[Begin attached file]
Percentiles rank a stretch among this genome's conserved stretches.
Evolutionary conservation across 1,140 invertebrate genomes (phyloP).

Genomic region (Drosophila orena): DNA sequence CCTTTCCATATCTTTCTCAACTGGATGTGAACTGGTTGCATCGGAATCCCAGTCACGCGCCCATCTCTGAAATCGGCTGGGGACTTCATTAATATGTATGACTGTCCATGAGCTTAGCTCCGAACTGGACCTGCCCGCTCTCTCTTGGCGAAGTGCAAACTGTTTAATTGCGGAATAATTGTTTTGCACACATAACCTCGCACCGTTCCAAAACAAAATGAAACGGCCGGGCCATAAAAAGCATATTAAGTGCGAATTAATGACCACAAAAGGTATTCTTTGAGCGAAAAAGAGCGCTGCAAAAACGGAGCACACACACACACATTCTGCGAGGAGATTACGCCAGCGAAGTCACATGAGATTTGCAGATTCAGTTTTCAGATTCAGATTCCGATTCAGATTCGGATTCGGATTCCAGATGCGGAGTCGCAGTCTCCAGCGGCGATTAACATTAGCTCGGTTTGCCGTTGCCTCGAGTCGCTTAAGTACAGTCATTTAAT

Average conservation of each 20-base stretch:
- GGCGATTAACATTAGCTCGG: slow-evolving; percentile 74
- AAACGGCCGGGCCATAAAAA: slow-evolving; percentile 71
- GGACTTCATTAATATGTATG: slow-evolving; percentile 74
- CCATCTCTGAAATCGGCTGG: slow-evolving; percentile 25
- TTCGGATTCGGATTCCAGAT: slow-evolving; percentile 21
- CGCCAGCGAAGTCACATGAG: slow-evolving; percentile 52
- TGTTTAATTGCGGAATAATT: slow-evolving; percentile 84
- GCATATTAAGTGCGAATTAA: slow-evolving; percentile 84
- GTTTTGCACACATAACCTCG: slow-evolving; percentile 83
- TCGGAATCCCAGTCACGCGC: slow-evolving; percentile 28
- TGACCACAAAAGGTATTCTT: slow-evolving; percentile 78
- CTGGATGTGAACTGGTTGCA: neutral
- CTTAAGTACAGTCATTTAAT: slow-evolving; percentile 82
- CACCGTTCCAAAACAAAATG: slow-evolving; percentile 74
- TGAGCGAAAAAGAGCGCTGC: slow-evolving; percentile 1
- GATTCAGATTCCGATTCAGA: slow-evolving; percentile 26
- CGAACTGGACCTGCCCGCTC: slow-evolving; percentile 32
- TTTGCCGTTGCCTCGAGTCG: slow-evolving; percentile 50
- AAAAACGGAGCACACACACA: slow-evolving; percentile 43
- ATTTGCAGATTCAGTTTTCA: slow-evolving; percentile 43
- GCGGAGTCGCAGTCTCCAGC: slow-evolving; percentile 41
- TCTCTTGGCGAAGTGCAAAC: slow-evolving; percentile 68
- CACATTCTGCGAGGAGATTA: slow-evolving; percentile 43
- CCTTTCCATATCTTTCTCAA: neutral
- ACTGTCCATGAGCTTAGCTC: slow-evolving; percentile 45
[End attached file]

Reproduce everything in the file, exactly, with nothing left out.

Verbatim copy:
Percentiles rank a stretch among this genome's conserved stretches.
Evolutionary conservation across 1,140 invertebrate genomes (phyloP).

Genomic region (Drosophila orena): DNA sequence CCTTTCCATATCTTTCTCAACTGGATGTGAACTGGTTGCATCGGAATCCCAGTCACGCGCCCATCTCTGAAATCGGCTGGGGACTTCATTAATATGTATGACTGTCCATGAGCTTAGCTCCGAACTGGACCTGCCCGCTCTCTCTTGGCGAAGTGCAAACTGTTTAATTGCGGAATAATTGTTTTGCACACATAACCTCGCACCGTTCCAAAACAAAATGAAACGGCCGGGCCATAAAAAGCATATTAAGTGCGAATTAATGACCACAAAAGGTATTCTTTGAGCGAAAAAGAGCGCTGCAAAAACGGAGCACACACACACACATTCTGCGAGGAGATTACGCCAGCGAAGTCACATGAGATTTGCAGATTCAGTTTTCAGATTCAGATTCCGATTCAGATTCGGATTCGGATTCCAGATGCGGAGTCGCAGTCTCCAGCGGCGATTAACATTAGCTCGGTTTGCCGTTGCCTCGAGTCGCTTAAGTACAGTCATTTAAT

Average conservation of each 20-base stretch:
- GGCGATTAACATTAGCTCGG: slow-evolving; percentile 74
- AAACGGCCGGGCCATAAAAA: slow-evolving; percentile 71
- GGACTTCATTAATATGTATG: slow-evolving; percentile 74
- CCATCTCTGAAATCGGCTGG: slow-evolving; percentile 25
- TTCGGATTCGGATTCCAGAT: slow-evolving; percentile 21
- CGCCAGCGAAGTCACATGAG: slow-evolving; percentile 52
- TGTTTAATTGCGGAATAATT: slow-evolving; percentile 84
- GCATATTAAGTGCGAATTAA: slow-evolving; percentile 84
- GTTTTGCACACATAACCTCG: slow-evolving; percentile 83
- TCGGAATCCCAGTCACGCGC: slow-evolving; percentile 28
- TGACCACAAAAGGTATTCTT: slow-evolving; percentile 78
- CTGGATGTGAACTGGTTGCA: neutral
- CTTAAGTACAGTCATTTAAT: slow-evolving; percentile 82
- CACCGTTCCAAAACAAAATG: slow-evolving; percentile 74
- TGAGCGAAAAAGAGCGCTGC: slow-evolving; percentile 1
- GATTCAGATTCCGATTCAGA: slow-evolving; percentile 26
- CGAACTGGACCTGCCCGCTC: slow-evolving; percentile 32
- TTTGCCGTTGCCTCGAGTCG: slow-evolving; percentile 50
- AAAAACGGAGCACACACACA: slow-evolving; percentile 43
- ATTTGCAGATTCAGTTTTCA: slow-evolving; percentile 43
- GCGGAGTCGCAGTCTCCAGC: slow-evolving; percentile 41
- TCTCTTGGCGAAGTGCAAAC: slow-evolving; percentile 68
- CACATTCTGCGAGGAGATTA: slow-evolving; percentile 43
- CCTTTCCATATCTTTCTCAA: neutral
- ACTGTCCATGAGCTTAGCTC: slow-evolving; percentile 45